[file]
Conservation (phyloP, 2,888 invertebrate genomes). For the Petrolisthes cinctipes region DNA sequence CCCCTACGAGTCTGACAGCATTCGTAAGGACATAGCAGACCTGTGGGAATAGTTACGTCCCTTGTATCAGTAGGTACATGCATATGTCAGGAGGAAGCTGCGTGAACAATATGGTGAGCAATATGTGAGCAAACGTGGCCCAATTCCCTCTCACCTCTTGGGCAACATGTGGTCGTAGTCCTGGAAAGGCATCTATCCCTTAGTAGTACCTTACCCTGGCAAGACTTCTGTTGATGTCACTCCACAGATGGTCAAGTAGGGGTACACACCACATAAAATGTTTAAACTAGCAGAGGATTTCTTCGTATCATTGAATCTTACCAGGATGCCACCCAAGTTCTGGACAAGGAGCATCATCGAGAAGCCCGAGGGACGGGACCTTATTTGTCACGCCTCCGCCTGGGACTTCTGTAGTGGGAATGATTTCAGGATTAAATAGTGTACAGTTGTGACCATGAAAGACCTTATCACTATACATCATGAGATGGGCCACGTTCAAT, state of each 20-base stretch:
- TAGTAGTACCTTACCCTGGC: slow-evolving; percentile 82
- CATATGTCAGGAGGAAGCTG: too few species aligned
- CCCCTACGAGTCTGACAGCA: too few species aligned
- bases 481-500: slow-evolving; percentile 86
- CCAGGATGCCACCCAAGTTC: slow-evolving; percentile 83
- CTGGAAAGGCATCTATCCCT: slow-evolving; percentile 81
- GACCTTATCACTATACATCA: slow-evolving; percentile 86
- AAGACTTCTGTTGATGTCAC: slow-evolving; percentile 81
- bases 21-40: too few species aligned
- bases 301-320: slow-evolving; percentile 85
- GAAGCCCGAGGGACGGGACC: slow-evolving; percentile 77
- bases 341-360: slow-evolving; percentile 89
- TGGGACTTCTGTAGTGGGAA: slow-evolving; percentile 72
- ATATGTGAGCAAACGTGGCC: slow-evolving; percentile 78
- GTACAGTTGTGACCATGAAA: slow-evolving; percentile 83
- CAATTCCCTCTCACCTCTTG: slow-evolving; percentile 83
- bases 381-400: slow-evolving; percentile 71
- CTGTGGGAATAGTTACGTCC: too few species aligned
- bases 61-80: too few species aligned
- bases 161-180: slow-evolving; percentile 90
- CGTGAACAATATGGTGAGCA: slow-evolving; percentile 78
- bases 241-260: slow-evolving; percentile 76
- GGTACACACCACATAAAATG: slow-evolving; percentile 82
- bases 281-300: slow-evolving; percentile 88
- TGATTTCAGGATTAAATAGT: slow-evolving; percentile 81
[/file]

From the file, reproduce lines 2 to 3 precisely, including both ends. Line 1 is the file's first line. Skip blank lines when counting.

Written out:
- TAGTAGTACCTTACCCTGGC: slow-evolving; percentile 82
- CATATGTCAGGAGGAAGCTG: too few species aligned